• Do In Spring — It is recommended that repot your ponytail palm early in the growing season, as this gives it plenty of time to adjust to the larger pot and form strong roots.
  • Examine the Roots — Once you have it out of the original container, take a close look at the roots of your plant. Look for any signs of bugs, rotted areas, or anything that looks injured or contaminated. Cut these off before you repot in new container.

Keep in mind: Transplanting it to a larger pot will encourage the plant to grow larger. This may be a deal-breaker for anyone growing a bonsai palm.

6. Is this plant safe for pets?

According to the ASPCA, the ponytail palm does not pose any toxicity threats to dogs or cats.

However, every homeowner with pets should know, and possibly take precautions if deemed necessary, that the leaves of the Beaucarnea recurvata contain saponin which may cause discomfort in some animals if ingested. So, while it’s unlikely that any harm will come to your dog or cat, it may be wise to keep an eye on them and ensure that they are not eating or chewing on the leaves.

It’s also worth noting that saponins are found in many popular houseplants, not just the ponytail palm. They also pose no danger to humans. In fact, saponin is found in many dietary supplements and are suggested to have some nutritional benefits.

7. Can you grow a ponytail palm outside?

Yes, but it’s recommended that you live in USDA Plant Hardiness Zone 10 or 11 if you want your plant to thrive. The sandy soil and hotter temperatures create an ideal environment for growing the ponytail palm outside.


Wasp

How to Get Rid of Wasps & Hornets Around Your Home

Wasps. The winged menace that take over patios and gardens all around the world. The evil cousin of the honey bee that fears no human.

Well, that’s their reputation, but an obvious exaggeration.

For the most part, wasps, hornets and yellow jackets generally try to avoid human interactions. Regardless, very few homeowners welcome the spring invasion of nests. It’s always preferable to ensure that these insects are kept away, especially if their nest is near a doorway or other area that increases your chances of crossing paths.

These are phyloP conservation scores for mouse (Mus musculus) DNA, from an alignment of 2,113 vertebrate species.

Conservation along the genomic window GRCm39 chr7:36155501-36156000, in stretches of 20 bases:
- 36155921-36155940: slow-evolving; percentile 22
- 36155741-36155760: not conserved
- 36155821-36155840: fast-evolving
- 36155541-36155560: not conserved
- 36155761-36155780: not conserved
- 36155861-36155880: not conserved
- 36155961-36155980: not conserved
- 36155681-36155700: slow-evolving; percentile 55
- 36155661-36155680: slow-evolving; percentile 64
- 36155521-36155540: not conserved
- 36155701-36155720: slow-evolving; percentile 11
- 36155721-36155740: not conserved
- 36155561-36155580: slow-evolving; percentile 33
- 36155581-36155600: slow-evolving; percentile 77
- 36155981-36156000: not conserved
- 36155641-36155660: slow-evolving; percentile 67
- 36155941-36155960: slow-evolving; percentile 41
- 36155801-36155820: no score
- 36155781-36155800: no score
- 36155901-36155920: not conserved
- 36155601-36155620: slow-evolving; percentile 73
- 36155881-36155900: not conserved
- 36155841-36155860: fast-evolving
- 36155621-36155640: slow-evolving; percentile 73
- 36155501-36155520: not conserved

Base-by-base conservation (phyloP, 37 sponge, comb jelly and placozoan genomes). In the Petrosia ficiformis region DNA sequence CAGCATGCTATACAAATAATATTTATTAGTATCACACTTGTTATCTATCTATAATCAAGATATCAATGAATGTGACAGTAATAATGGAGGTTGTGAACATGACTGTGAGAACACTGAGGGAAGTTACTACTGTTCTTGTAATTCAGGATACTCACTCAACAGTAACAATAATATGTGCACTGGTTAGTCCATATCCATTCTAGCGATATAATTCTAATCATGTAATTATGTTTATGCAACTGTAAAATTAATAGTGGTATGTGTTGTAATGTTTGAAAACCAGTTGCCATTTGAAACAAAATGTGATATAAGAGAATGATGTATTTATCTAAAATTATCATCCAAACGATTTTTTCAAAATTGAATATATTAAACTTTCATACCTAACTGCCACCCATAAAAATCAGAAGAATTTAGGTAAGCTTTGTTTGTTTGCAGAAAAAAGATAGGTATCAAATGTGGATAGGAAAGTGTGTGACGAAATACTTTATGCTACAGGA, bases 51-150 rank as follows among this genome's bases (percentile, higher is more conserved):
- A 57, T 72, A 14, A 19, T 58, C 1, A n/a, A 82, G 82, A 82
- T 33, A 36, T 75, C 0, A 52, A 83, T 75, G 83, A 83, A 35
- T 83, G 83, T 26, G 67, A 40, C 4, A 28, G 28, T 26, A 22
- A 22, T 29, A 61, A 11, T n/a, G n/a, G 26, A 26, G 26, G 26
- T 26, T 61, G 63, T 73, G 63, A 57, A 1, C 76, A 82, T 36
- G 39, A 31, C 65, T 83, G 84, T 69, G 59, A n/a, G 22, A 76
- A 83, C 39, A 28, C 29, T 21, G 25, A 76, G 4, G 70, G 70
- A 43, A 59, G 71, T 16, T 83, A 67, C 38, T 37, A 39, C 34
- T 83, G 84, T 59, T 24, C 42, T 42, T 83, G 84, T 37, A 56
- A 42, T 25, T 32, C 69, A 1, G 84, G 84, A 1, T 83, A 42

With this in mind, let’s discuss some methods that every homeowner should know to get rid of wasps, create an unwelcome environment, and, most importantly, help you avoid getting stung.

How to Keep Wasps Away From Your House

Like many other insects in your garden, wasps are going to go where they believe food is. So, if you want to limit the amount of wasps living near your home, then you need to attempt to limit their food source. This means ensuring that no food is left out in the open. Especially, sugar sweets and fruit.

During the summer, you may enjoy having a meal in your backyard. All that food can be rather enticing for wasps, yellow jackets and other insects. That is especially true if you have anything sweet in the vicinity such as an open can of soda or juice box. Always cover your drinks if you are outside.

Citronella Plant

Grow Plants That Wasps Don’t Like

A great way to prevent wasps from living around your home is to grow plants that will deter them. This is an ideal solution for homeowners that want to keep wasps at bay, while also adding beauty to their yard.

Generally, wasps do not go near the following plants:

  • Citronella
  • Mint
  • Eucalyptus
  • Wormwood

Incorporating these plants into your landscaping will help create an environment that wasps and hornets do not like. Therefore, they will likely look for another location to build their nest.

Bonus: A few of these plants also repel other pesky insects, such as mosquitoes.

Maintain Your Fruit Trees

Additionally, you want to be mindful if you have any fruit trees in your yard. Throughout the year, a piece of fruit may fall off and smash to the ground. With all the sweet juices now in the open, it can attract certain pests, including wasps.

Try not to make the area more appealing than it needs to be. Regularly inspect underneath your fruit trees and remove any pieces of fruit as soon as they hit the ground.

Create & Hang a Fake Nest

Wasp colonies are incredibly territorial. If wasps believe there is another colony already living in the area, then they are likely going to look elsewhere to make a home.

Hornet Nest